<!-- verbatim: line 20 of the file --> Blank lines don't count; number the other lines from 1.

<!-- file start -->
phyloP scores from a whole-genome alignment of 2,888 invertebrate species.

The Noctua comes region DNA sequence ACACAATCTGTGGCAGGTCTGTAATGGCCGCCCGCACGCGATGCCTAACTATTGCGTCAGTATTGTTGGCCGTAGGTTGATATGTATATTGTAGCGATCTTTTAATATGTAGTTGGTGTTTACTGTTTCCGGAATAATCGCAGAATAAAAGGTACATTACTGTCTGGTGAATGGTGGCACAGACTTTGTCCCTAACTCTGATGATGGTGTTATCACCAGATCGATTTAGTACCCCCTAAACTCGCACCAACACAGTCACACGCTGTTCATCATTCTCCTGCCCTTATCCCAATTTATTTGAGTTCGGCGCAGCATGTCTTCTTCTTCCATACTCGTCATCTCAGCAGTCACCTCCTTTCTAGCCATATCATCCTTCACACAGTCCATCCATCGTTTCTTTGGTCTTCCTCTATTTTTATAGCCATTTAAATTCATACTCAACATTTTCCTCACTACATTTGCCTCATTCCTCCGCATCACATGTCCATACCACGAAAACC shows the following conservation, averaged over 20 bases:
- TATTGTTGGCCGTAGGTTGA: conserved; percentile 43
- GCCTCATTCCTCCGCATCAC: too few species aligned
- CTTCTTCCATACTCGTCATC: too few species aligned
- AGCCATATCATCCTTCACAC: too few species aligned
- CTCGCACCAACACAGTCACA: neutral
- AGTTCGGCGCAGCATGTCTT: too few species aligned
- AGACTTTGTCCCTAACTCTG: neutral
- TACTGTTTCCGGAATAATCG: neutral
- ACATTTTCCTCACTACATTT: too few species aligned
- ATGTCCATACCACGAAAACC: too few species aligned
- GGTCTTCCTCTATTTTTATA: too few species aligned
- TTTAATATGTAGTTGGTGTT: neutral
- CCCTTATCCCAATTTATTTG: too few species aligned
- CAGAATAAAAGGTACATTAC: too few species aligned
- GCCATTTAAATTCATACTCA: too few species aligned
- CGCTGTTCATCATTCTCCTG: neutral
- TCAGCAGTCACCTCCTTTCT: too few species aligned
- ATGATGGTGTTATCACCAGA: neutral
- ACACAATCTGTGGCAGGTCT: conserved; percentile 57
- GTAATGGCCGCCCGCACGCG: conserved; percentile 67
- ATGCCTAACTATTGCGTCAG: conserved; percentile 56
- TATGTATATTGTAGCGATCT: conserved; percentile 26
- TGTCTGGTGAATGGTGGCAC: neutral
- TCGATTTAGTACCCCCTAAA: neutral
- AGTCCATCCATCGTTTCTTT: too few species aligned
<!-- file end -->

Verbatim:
- ATGATGGTGTTATCACCAGA: neutral